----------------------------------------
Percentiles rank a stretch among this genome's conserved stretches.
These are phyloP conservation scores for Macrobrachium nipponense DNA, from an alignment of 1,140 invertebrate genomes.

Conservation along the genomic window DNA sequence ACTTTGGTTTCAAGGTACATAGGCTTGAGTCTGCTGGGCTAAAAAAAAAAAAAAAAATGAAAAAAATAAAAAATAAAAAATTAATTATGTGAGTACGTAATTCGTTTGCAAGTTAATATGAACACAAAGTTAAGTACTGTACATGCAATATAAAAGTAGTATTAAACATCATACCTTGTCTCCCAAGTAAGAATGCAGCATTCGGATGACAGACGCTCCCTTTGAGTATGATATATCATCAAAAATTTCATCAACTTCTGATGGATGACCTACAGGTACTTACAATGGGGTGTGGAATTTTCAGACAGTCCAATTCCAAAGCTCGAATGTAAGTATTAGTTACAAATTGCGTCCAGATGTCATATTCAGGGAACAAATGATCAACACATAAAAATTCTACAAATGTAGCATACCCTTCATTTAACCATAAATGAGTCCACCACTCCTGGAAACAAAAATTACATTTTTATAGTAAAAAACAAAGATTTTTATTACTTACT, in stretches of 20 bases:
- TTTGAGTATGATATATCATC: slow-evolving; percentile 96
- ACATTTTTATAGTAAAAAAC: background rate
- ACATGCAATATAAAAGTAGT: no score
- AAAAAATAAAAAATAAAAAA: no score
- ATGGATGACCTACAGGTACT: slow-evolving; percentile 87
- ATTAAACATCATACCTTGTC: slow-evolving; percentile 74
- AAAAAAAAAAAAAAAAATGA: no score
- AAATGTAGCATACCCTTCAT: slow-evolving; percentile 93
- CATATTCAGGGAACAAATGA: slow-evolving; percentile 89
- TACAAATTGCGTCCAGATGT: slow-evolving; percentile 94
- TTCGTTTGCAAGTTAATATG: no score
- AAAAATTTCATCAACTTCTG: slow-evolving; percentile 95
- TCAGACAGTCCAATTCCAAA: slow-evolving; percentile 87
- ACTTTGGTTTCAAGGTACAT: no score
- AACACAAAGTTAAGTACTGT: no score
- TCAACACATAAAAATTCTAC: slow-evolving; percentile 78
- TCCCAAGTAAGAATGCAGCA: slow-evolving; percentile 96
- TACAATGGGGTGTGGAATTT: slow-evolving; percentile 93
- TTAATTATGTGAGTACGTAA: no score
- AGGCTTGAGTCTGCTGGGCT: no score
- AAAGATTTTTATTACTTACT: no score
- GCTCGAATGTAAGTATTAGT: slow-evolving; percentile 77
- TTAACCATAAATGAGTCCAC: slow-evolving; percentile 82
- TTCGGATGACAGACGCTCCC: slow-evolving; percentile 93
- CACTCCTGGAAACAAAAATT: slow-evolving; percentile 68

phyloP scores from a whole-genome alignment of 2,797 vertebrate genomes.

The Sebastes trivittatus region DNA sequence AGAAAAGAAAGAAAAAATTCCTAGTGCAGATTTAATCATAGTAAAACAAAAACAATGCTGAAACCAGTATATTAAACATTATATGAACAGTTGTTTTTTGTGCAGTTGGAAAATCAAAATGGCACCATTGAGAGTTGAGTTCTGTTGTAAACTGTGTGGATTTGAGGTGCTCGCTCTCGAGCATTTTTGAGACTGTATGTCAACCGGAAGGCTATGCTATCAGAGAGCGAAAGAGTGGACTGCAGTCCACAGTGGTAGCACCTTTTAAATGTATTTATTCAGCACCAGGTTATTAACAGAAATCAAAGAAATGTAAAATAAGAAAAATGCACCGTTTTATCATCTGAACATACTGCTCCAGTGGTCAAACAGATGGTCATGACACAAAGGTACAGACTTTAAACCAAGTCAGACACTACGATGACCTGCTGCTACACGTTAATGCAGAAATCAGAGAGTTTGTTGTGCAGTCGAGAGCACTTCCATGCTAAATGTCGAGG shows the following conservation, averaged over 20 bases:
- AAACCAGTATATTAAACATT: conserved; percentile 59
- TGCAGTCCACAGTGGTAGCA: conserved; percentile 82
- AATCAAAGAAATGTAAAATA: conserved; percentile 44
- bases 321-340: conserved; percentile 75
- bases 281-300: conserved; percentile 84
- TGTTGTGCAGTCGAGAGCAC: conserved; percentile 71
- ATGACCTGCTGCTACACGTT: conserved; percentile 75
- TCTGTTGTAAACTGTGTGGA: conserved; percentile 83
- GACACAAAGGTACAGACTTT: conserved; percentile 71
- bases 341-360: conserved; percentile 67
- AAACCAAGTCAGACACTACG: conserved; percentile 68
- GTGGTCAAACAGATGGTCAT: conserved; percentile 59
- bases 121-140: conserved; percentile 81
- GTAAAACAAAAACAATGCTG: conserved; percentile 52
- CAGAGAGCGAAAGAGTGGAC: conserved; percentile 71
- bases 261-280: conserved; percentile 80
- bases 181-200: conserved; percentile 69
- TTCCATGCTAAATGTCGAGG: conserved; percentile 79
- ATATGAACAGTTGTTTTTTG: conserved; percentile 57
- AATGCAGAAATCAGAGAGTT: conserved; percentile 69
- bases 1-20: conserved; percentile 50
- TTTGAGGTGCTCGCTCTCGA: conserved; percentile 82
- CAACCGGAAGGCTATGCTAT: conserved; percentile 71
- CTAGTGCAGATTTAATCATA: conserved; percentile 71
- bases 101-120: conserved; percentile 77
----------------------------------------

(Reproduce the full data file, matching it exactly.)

Percentiles rank a stretch among this genome's conserved stretches.
These are phyloP conservation scores for Macrobrachium nipponense DNA, from an alignment of 1,140 invertebrate genomes.

Conservation along the genomic window DNA sequence ACTTTGGTTTCAAGGTACATAGGCTTGAGTCTGCTGGGCTAAAAAAAAAAAAAAAAATGAAAAAAATAAAAAATAAAAAATTAATTATGTGAGTACGTAATTCGTTTGCAAGTTAATATGAACACAAAGTTAAGTACTGTACATGCAATATAAAAGTAGTATTAAACATCATACCTTGTCTCCCAAGTAAGAATGCAGCATTCGGATGACAGACGCTCCCTTTGAGTATGATATATCATCAAAAATTTCATCAACTTCTGATGGATGACCTACAGGTACTTACAATGGGGTGTGGAATTTTCAGACAGTCCAATTCCAAAGCTCGAATGTAAGTATTAGTTACAAATTGCGTCCAGATGTCATATTCAGGGAACAAATGATCAACACATAAAAATTCTACAAATGTAGCATACCCTTCATTTAACCATAAATGAGTCCACCACTCCTGGAAACAAAAATTACATTTTTATAGTAAAAAACAAAGATTTTTATTACTTACT, in stretches of 20 bases:
- TTTGAGTATGATATATCATC: slow-evolving; percentile 96
- ACATTTTTATAGTAAAAAAC: background rate
- ACATGCAATATAAAAGTAGT: no score
- AAAAAATAAAAAATAAAAAA: no score
- ATGGATGACCTACAGGTACT: slow-evolving; percentile 87
- ATTAAACATCATACCTTGTC: slow-evolving; percentile 74
- AAAAAAAAAAAAAAAAATGA: no score
- AAATGTAGCATACCCTTCAT: slow-evolving; percentile 93
- CATATTCAGGGAACAAATGA: slow-evolving; percentile 89
- TACAAATTGCGTCCAGATGT: slow-evolving; percentile 94
- TTCGTTTGCAAGTTAATATG: no score
- AAAAATTTCATCAACTTCTG: slow-evolving; percentile 95
- TCAGACAGTCCAATTCCAAA: slow-evolving; percentile 87
- ACTTTGGTTTCAAGGTACAT: no score
- AACACAAAGTTAAGTACTGT: no score
- TCAACACATAAAAATTCTAC: slow-evolving; percentile 78
- TCCCAAGTAAGAATGCAGCA: slow-evolving; percentile 96
- TACAATGGGGTGTGGAATTT: slow-evolving; percentile 93
- TTAATTATGTGAGTACGTAA: no score
- AGGCTTGAGTCTGCTGGGCT: no score
- AAAGATTTTTATTACTTACT: no score
- GCTCGAATGTAAGTATTAGT: slow-evolving; percentile 77
- TTAACCATAAATGAGTCCAC: slow-evolving; percentile 82
- TTCGGATGACAGACGCTCCC: slow-evolving; percentile 93
- CACTCCTGGAAACAAAAATT: slow-evolving; percentile 68

phyloP scores from a whole-genome alignment of 2,797 vertebrate genomes.

The Sebastes trivittatus region DNA sequence AGAAAAGAAAGAAAAAATTCCTAGTGCAGATTTAATCATAGTAAAACAAAAACAATGCTGAAACCAGTATATTAAACATTATATGAACAGTTGTTTTTTGTGCAGTTGGAAAATCAAAATGGCACCATTGAGAGTTGAGTTCTGTTGTAAACTGTGTGGATTTGAGGTGCTCGCTCTCGAGCATTTTTGAGACTGTATGTCAACCGGAAGGCTATGCTATCAGAGAGCGAAAGAGTGGACTGCAGTCCACAGTGGTAGCACCTTTTAAATGTATTTATTCAGCACCAGGTTATTAACAGAAATCAAAGAAATGTAAAATAAGAAAAATGCACCGTTTTATCATCTGAACATACTGCTCCAGTGGTCAAACAGATGGTCATGACACAAAGGTACAGACTTTAAACCAAGTCAGACACTACGATGACCTGCTGCTACACGTTAATGCAGAAATCAGAGAGTTTGTTGTGCAGTCGAGAGCACTTCCATGCTAAATGTCGAGG shows the following conservation, averaged over 20 bases:
- AAACCAGTATATTAAACATT: conserved; percentile 59
- TGCAGTCCACAGTGGTAGCA: conserved; percentile 82
- AATCAAAGAAATGTAAAATA: conserved; percentile 44
- bases 321-340: conserved; percentile 75
- bases 281-300: conserved; percentile 84
- TGTTGTGCAGTCGAGAGCAC: conserved; percentile 71
- ATGACCTGCTGCTACACGTT: conserved; percentile 75
- TCTGTTGTAAACTGTGTGGA: conserved; percentile 83
- GACACAAAGGTACAGACTTT: conserved; percentile 71
- bases 341-360: conserved; percentile 67
- AAACCAAGTCAGACACTACG: conserved; percentile 68
- GTGGTCAAACAGATGGTCAT: conserved; percentile 59
- bases 121-140: conserved; percentile 81
- GTAAAACAAAAACAATGCTG: conserved; percentile 52
- CAGAGAGCGAAAGAGTGGAC: conserved; percentile 71
- bases 261-280: conserved; percentile 80
- bases 181-200: conserved; percentile 69
- TTCCATGCTAAATGTCGAGG: conserved; percentile 79
- ATATGAACAGTTGTTTTTTG: conserved; percentile 57
- AATGCAGAAATCAGAGAGTT: conserved; percentile 69
- bases 1-20: conserved; percentile 50
- TTTGAGGTGCTCGCTCTCGA: conserved; percentile 82
- CAACCGGAAGGCTATGCTAT: conserved; percentile 71
- CTAGTGCAGATTTAATCATA: conserved; percentile 71
- bases 101-120: conserved; percentile 77